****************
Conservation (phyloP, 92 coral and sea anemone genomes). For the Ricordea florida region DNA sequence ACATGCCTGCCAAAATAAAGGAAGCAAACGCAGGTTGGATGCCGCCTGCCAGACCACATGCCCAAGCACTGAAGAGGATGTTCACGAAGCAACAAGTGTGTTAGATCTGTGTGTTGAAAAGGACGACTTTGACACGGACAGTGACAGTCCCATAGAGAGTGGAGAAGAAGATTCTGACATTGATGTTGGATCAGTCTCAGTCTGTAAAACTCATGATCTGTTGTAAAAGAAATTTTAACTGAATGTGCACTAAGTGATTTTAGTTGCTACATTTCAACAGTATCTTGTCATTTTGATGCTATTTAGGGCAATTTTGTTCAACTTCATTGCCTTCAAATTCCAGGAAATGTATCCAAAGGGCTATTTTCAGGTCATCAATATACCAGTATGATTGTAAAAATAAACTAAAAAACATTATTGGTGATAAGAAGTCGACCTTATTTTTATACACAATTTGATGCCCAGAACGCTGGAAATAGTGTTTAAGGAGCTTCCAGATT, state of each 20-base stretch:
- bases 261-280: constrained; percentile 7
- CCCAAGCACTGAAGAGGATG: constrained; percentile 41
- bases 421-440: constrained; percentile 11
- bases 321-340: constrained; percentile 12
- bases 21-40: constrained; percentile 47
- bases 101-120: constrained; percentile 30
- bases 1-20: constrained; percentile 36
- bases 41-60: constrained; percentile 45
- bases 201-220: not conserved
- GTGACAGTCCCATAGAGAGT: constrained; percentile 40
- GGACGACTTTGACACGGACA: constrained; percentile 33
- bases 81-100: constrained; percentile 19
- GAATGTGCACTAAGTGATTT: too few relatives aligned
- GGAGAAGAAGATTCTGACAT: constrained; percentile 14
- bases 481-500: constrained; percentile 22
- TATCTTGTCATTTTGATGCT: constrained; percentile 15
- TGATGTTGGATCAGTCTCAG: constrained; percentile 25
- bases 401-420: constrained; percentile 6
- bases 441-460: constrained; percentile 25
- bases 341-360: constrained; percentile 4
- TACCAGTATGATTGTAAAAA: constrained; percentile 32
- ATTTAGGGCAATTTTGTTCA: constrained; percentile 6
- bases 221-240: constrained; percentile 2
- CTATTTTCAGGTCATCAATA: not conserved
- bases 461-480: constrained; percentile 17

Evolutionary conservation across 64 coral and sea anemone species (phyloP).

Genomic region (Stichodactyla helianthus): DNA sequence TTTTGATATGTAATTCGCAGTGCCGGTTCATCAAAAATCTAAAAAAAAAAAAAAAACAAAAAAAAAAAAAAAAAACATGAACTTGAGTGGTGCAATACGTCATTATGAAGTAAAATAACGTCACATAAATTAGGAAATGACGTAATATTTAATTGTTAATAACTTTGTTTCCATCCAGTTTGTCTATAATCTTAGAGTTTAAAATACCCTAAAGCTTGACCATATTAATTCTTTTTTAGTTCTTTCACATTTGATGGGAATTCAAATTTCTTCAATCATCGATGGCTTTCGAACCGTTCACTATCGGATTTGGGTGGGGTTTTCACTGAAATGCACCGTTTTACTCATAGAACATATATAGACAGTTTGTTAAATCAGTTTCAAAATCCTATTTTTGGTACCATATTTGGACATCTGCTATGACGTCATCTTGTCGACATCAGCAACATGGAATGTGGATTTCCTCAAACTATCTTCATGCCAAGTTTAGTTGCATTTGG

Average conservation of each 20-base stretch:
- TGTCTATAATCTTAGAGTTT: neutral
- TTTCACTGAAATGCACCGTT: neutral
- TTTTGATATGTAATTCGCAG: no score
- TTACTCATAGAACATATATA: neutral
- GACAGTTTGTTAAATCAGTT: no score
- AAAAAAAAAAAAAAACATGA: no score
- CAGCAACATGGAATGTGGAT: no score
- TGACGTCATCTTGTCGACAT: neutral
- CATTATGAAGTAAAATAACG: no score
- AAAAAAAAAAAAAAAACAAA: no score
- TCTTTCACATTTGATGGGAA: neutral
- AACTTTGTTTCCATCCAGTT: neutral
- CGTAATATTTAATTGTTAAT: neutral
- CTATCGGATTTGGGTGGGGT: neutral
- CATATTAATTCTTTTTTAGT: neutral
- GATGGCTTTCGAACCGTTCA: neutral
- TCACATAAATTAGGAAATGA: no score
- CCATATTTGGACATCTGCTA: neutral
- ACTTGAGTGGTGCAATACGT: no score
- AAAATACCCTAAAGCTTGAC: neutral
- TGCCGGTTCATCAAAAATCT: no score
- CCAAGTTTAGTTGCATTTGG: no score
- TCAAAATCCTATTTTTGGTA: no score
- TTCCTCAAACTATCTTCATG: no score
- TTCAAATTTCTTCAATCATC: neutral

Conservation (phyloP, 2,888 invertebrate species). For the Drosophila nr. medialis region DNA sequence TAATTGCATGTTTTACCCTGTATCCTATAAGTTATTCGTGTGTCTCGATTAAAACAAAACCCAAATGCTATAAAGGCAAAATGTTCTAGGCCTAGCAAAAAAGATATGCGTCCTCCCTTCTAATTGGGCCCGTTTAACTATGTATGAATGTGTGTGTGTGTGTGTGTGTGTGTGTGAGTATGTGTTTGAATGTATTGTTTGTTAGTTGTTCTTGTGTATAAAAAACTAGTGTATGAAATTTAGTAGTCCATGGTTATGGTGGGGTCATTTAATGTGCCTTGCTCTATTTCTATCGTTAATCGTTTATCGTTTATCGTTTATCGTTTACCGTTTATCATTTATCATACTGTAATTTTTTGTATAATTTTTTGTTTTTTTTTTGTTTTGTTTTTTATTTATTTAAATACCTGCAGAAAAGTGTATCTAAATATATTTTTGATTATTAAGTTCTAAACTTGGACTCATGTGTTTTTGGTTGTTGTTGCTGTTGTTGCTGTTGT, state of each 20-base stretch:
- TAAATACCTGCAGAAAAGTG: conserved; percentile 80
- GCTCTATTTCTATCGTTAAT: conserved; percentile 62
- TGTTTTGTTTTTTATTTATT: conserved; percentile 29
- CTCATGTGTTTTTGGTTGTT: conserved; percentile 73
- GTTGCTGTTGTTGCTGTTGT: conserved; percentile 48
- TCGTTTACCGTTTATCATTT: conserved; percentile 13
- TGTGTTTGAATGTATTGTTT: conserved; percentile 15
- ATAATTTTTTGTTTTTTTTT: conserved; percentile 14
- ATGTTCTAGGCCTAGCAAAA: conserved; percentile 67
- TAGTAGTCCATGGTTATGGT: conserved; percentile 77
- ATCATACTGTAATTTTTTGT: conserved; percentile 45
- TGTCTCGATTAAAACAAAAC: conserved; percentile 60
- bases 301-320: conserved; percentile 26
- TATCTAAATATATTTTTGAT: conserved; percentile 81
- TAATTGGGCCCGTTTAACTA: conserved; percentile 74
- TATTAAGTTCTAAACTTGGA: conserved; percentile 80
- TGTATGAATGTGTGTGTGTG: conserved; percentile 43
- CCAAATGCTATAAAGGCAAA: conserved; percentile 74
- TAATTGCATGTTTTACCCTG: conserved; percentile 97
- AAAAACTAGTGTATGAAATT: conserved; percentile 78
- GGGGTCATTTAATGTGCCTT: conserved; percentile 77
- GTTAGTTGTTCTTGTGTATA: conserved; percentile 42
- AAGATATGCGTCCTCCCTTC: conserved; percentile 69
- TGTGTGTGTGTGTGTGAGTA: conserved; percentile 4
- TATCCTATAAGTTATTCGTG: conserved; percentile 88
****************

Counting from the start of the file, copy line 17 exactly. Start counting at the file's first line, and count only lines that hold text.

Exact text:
- TATCTTGTCATTTTGATGCT: constrained; percentile 15